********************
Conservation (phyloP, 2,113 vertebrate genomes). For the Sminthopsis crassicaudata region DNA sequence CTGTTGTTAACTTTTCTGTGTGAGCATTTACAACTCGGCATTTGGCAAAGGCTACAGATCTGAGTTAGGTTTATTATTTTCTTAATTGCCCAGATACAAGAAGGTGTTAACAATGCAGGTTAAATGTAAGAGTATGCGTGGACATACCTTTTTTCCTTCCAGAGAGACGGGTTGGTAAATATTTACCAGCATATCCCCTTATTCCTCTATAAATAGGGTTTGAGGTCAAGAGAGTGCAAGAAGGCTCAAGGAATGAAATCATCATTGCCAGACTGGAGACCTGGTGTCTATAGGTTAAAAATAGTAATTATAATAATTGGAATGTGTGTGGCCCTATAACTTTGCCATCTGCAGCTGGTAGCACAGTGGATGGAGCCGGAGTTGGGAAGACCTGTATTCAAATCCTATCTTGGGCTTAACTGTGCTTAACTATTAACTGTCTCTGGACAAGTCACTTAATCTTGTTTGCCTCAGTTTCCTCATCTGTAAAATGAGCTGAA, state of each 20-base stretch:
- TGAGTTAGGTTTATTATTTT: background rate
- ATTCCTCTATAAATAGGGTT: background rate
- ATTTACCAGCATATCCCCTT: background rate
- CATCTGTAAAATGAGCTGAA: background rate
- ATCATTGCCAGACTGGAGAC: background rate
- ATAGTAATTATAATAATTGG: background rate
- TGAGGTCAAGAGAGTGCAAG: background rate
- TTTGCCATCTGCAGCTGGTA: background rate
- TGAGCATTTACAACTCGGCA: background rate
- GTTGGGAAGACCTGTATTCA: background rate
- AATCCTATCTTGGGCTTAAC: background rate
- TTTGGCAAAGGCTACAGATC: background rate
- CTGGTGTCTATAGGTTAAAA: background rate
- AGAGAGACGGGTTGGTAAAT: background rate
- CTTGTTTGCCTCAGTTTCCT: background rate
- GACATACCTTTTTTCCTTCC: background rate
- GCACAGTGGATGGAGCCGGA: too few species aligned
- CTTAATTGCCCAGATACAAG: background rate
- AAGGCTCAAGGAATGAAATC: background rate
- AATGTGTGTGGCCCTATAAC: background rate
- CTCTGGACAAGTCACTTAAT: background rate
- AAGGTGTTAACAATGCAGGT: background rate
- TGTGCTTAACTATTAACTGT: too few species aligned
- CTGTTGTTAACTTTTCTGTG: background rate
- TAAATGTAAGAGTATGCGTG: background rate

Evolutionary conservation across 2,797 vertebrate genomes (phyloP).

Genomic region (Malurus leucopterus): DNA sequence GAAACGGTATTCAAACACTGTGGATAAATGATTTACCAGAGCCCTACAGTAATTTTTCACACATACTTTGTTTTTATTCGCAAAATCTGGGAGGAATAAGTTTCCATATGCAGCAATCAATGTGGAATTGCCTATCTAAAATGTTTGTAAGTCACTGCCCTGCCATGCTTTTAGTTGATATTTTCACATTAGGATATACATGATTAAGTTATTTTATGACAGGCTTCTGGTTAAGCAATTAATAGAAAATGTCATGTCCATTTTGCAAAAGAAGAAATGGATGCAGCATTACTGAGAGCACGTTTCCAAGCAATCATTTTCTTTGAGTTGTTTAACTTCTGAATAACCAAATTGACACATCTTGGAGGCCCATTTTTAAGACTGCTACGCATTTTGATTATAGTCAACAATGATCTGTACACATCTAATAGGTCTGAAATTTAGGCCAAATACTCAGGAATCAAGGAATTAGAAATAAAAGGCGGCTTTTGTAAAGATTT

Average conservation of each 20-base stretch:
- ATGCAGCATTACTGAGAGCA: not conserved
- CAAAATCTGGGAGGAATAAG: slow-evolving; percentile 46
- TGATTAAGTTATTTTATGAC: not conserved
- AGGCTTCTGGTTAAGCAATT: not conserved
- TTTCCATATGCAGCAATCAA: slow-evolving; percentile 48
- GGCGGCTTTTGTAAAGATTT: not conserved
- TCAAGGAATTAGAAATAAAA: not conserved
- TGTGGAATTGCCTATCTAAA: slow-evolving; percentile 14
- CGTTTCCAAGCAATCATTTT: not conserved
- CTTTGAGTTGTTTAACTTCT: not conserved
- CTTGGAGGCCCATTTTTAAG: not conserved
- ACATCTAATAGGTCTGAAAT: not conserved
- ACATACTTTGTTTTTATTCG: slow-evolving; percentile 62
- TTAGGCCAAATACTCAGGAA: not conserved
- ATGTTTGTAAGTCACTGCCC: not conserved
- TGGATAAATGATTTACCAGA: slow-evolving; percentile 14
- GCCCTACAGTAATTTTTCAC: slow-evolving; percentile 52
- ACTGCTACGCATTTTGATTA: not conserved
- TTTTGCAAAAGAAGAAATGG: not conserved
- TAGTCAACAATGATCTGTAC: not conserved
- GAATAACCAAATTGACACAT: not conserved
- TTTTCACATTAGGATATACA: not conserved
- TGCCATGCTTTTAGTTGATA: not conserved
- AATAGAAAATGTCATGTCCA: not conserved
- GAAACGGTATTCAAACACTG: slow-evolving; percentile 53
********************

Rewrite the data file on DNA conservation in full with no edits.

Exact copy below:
Conservation (phyloP, 2,113 vertebrate genomes). For the Sminthopsis crassicaudata region DNA sequence CTGTTGTTAACTTTTCTGTGTGAGCATTTACAACTCGGCATTTGGCAAAGGCTACAGATCTGAGTTAGGTTTATTATTTTCTTAATTGCCCAGATACAAGAAGGTGTTAACAATGCAGGTTAAATGTAAGAGTATGCGTGGACATACCTTTTTTCCTTCCAGAGAGACGGGTTGGTAAATATTTACCAGCATATCCCCTTATTCCTCTATAAATAGGGTTTGAGGTCAAGAGAGTGCAAGAAGGCTCAAGGAATGAAATCATCATTGCCAGACTGGAGACCTGGTGTCTATAGGTTAAAAATAGTAATTATAATAATTGGAATGTGTGTGGCCCTATAACTTTGCCATCTGCAGCTGGTAGCACAGTGGATGGAGCCGGAGTTGGGAAGACCTGTATTCAAATCCTATCTTGGGCTTAACTGTGCTTAACTATTAACTGTCTCTGGACAAGTCACTTAATCTTGTTTGCCTCAGTTTCCTCATCTGTAAAATGAGCTGAA, state of each 20-base stretch:
- TGAGTTAGGTTTATTATTTT: background rate
- ATTCCTCTATAAATAGGGTT: background rate
- ATTTACCAGCATATCCCCTT: background rate
- CATCTGTAAAATGAGCTGAA: background rate
- ATCATTGCCAGACTGGAGAC: background rate
- ATAGTAATTATAATAATTGG: background rate
- TGAGGTCAAGAGAGTGCAAG: background rate
- TTTGCCATCTGCAGCTGGTA: background rate
- TGAGCATTTACAACTCGGCA: background rate
- GTTGGGAAGACCTGTATTCA: background rate
- AATCCTATCTTGGGCTTAAC: background rate
- TTTGGCAAAGGCTACAGATC: background rate
- CTGGTGTCTATAGGTTAAAA: background rate
- AGAGAGACGGGTTGGTAAAT: background rate
- CTTGTTTGCCTCAGTTTCCT: background rate
- GACATACCTTTTTTCCTTCC: background rate
- GCACAGTGGATGGAGCCGGA: too few species aligned
- CTTAATTGCCCAGATACAAG: background rate
- AAGGCTCAAGGAATGAAATC: background rate
- AATGTGTGTGGCCCTATAAC: background rate
- CTCTGGACAAGTCACTTAAT: background rate
- AAGGTGTTAACAATGCAGGT: background rate
- TGTGCTTAACTATTAACTGT: too few species aligned
- CTGTTGTTAACTTTTCTGTG: background rate
- TAAATGTAAGAGTATGCGTG: background rate

Evolutionary conservation across 2,797 vertebrate genomes (phyloP).

Genomic region (Malurus leucopterus): DNA sequence GAAACGGTATTCAAACACTGTGGATAAATGATTTACCAGAGCCCTACAGTAATTTTTCACACATACTTTGTTTTTATTCGCAAAATCTGGGAGGAATAAGTTTCCATATGCAGCAATCAATGTGGAATTGCCTATCTAAAATGTTTGTAAGTCACTGCCCTGCCATGCTTTTAGTTGATATTTTCACATTAGGATATACATGATTAAGTTATTTTATGACAGGCTTCTGGTTAAGCAATTAATAGAAAATGTCATGTCCATTTTGCAAAAGAAGAAATGGATGCAGCATTACTGAGAGCACGTTTCCAAGCAATCATTTTCTTTGAGTTGTTTAACTTCTGAATAACCAAATTGACACATCTTGGAGGCCCATTTTTAAGACTGCTACGCATTTTGATTATAGTCAACAATGATCTGTACACATCTAATAGGTCTGAAATTTAGGCCAAATACTCAGGAATCAAGGAATTAGAAATAAAAGGCGGCTTTTGTAAAGATTT

Average conservation of each 20-base stretch:
- ATGCAGCATTACTGAGAGCA: not conserved
- CAAAATCTGGGAGGAATAAG: slow-evolving; percentile 46
- TGATTAAGTTATTTTATGAC: not conserved
- AGGCTTCTGGTTAAGCAATT: not conserved
- TTTCCATATGCAGCAATCAA: slow-evolving; percentile 48
- GGCGGCTTTTGTAAAGATTT: not conserved
- TCAAGGAATTAGAAATAAAA: not conserved
- TGTGGAATTGCCTATCTAAA: slow-evolving; percentile 14
- CGTTTCCAAGCAATCATTTT: not conserved
- CTTTGAGTTGTTTAACTTCT: not conserved
- CTTGGAGGCCCATTTTTAAG: not conserved
- ACATCTAATAGGTCTGAAAT: not conserved
- ACATACTTTGTTTTTATTCG: slow-evolving; percentile 62
- TTAGGCCAAATACTCAGGAA: not conserved
- ATGTTTGTAAGTCACTGCCC: not conserved
- TGGATAAATGATTTACCAGA: slow-evolving; percentile 14
- GCCCTACAGTAATTTTTCAC: slow-evolving; percentile 52
- ACTGCTACGCATTTTGATTA: not conserved
- TTTTGCAAAAGAAGAAATGG: not conserved
- TAGTCAACAATGATCTGTAC: not conserved
- GAATAACCAAATTGACACAT: not conserved
- TTTTCACATTAGGATATACA: not conserved
- TGCCATGCTTTTAGTTGATA: not conserved
- AATAGAAAATGTCATGTCCA: not conserved
- GAAACGGTATTCAAACACTG: slow-evolving; percentile 53